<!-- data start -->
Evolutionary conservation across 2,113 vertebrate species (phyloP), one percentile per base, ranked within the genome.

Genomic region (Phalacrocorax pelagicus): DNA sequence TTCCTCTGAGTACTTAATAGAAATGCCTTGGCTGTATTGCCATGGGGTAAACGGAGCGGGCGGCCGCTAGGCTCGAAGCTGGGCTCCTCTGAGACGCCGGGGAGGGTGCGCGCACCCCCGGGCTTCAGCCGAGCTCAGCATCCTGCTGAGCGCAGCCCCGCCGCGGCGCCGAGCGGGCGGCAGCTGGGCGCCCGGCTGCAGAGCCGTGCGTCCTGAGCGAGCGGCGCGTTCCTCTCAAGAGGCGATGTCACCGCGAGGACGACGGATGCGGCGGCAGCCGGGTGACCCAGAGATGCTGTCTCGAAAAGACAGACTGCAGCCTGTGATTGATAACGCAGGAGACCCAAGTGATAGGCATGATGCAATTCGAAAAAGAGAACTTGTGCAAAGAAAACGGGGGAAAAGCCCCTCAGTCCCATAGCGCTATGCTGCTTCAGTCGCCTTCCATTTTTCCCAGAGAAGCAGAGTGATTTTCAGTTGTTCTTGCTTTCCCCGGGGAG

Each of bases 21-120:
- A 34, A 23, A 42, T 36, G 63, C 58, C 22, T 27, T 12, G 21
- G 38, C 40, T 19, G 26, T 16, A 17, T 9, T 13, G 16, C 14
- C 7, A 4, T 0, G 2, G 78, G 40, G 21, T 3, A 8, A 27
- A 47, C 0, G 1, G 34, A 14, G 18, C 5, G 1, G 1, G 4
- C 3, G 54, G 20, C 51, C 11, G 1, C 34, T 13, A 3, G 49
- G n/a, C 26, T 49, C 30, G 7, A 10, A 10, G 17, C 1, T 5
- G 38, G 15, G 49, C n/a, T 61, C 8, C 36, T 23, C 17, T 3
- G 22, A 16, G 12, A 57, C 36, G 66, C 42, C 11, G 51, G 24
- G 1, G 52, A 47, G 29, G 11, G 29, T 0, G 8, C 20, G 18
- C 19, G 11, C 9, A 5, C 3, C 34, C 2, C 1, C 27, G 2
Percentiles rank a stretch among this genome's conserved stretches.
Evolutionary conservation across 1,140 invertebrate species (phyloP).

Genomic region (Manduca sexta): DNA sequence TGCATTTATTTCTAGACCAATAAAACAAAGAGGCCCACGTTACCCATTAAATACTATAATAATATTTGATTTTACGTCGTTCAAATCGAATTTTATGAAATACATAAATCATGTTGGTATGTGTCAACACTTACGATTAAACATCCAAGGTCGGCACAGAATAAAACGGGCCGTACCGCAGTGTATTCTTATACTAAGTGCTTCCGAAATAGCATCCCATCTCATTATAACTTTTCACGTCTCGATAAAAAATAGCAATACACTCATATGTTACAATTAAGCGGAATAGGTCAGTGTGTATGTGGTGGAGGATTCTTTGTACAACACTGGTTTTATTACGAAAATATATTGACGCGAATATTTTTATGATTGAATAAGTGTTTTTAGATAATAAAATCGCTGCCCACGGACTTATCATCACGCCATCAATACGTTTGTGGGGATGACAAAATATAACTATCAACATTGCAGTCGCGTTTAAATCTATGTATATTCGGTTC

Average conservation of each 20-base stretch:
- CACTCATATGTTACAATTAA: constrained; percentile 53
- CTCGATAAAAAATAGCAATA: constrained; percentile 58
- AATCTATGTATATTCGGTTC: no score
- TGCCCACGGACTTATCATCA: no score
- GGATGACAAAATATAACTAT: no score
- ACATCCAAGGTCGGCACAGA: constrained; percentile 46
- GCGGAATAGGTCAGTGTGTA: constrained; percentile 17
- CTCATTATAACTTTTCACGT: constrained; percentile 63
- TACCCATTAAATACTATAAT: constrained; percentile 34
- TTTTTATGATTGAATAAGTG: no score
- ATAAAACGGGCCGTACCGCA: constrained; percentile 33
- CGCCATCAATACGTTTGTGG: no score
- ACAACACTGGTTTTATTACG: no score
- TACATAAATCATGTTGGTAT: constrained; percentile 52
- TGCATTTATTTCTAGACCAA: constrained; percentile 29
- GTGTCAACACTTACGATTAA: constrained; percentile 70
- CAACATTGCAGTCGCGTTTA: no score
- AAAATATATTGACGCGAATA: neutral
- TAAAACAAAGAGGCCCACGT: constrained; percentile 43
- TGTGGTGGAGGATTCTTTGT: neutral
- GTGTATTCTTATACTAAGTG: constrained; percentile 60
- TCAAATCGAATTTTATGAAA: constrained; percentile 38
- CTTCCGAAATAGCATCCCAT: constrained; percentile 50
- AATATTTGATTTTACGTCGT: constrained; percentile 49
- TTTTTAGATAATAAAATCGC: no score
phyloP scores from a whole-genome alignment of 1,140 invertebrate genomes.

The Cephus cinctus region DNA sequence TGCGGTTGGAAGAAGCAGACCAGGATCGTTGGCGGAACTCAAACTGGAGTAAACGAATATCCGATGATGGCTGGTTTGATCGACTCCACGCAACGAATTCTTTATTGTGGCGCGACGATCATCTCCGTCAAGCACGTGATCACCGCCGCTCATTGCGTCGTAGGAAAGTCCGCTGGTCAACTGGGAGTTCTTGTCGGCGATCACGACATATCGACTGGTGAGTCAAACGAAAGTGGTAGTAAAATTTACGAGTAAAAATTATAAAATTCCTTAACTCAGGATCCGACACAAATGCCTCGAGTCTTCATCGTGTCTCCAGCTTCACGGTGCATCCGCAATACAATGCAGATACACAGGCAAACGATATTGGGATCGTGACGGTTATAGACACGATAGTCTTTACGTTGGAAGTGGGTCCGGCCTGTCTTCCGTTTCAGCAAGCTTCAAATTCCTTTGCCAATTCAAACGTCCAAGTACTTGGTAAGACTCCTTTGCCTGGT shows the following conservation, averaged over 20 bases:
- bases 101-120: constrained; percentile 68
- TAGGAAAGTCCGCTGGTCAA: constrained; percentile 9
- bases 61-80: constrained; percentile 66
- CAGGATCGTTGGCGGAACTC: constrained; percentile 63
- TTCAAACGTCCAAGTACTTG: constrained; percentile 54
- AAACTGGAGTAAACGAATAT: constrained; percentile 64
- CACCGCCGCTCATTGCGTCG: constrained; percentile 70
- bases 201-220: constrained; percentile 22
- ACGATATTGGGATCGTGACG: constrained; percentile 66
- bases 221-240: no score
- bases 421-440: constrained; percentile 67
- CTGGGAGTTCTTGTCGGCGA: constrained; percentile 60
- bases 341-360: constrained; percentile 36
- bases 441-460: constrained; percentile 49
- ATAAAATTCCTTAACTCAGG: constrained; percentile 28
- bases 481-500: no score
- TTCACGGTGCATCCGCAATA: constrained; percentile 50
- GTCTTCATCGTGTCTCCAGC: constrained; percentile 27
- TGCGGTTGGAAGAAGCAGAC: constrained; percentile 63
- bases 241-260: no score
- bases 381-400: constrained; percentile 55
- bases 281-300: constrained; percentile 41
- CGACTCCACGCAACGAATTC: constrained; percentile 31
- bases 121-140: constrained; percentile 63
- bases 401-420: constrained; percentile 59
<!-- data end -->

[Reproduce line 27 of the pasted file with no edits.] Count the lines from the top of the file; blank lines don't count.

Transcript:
- TTTTTATGATTGAATAAGTG: no score